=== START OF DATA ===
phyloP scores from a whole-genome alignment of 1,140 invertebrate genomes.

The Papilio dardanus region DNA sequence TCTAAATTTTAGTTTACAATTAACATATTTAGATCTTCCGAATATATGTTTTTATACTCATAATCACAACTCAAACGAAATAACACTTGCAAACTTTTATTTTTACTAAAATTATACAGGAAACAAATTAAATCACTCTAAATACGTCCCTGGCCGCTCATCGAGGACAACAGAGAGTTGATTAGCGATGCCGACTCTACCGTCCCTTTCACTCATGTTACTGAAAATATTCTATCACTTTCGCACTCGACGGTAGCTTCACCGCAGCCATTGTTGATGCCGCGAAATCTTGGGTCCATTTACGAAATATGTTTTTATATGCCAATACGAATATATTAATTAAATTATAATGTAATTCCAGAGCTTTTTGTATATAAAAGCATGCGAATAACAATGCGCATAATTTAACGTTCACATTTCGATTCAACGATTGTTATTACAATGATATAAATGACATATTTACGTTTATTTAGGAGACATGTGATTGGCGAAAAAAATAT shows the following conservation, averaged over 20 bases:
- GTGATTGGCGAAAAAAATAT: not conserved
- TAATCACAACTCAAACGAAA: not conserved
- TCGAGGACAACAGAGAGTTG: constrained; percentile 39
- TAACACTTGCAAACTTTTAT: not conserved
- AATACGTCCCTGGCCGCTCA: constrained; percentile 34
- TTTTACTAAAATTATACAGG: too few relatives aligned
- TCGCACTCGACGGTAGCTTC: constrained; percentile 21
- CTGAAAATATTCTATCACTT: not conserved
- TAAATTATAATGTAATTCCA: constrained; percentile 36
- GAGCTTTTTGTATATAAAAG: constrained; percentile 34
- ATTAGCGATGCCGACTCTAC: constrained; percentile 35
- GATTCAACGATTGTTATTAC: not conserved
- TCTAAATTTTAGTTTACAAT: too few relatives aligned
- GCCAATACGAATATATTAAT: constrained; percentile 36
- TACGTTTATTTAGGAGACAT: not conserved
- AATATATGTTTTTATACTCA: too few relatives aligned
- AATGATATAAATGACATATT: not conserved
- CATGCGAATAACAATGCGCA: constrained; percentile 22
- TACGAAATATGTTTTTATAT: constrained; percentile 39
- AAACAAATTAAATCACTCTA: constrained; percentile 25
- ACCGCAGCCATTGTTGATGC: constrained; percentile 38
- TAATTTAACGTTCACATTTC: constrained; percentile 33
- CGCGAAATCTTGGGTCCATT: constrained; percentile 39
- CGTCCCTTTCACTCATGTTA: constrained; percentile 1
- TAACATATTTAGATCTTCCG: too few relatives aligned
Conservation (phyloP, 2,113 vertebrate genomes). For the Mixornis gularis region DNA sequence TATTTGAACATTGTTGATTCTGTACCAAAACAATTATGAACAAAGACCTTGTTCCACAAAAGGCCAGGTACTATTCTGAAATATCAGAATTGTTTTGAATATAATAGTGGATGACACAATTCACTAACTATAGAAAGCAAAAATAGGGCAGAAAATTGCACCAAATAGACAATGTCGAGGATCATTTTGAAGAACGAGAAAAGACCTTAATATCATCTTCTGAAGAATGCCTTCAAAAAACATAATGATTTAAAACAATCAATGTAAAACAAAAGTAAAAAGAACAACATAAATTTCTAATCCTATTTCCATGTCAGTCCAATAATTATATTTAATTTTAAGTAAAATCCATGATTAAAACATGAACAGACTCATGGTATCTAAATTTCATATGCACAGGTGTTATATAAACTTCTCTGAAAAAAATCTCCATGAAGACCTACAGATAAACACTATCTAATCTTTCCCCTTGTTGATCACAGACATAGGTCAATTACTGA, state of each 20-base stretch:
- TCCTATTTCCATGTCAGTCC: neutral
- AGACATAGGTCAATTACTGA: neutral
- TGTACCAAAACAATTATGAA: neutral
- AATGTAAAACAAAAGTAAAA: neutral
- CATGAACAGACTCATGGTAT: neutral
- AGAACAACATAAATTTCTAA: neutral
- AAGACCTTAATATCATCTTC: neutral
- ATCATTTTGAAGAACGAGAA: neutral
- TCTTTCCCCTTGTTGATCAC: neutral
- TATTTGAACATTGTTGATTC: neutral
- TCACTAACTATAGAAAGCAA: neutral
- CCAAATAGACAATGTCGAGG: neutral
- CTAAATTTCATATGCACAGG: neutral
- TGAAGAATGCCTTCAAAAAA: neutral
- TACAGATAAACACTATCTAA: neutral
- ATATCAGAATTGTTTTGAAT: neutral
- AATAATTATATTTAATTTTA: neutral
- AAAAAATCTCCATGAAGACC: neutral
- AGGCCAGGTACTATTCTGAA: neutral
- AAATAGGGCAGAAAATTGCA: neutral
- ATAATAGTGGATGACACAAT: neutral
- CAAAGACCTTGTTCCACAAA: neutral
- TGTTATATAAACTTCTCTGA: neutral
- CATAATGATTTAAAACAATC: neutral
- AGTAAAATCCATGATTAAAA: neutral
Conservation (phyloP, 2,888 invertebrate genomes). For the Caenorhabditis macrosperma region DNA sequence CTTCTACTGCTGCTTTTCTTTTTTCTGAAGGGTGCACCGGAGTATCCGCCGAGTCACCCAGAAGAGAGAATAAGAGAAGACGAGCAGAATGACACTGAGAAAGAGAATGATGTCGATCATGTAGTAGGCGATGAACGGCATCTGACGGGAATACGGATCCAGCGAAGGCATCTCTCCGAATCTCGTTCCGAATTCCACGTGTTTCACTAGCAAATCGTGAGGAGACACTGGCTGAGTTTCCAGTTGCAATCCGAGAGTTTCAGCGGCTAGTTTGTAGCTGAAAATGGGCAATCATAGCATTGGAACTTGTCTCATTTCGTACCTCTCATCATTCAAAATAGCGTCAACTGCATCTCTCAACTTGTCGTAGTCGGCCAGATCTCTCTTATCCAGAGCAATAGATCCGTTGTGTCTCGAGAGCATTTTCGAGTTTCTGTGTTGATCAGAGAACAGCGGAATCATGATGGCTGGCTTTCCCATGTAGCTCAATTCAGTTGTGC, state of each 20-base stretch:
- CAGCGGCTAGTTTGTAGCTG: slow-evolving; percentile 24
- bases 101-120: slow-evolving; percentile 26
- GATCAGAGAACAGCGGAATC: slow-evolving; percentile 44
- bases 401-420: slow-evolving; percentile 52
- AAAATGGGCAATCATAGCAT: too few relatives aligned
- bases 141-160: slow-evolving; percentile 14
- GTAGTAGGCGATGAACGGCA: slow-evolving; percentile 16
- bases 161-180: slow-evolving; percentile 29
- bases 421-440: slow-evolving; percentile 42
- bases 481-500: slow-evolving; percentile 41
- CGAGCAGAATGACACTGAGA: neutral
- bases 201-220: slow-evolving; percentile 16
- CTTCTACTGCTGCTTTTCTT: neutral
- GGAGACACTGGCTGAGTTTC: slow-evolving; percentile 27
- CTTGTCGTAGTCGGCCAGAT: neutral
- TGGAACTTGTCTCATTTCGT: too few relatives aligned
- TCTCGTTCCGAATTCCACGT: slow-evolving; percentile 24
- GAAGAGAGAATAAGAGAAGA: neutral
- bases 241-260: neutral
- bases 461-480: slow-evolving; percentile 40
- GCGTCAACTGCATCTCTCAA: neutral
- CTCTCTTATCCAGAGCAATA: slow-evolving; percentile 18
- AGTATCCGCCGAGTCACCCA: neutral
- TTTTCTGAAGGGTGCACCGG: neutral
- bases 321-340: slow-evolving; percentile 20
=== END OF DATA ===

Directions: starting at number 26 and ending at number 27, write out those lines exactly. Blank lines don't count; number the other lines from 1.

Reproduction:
- CGTCCCTTTCACTCATGTTA: constrained; percentile 1
- TAACATATTTAGATCTTCCG: too few relatives aligned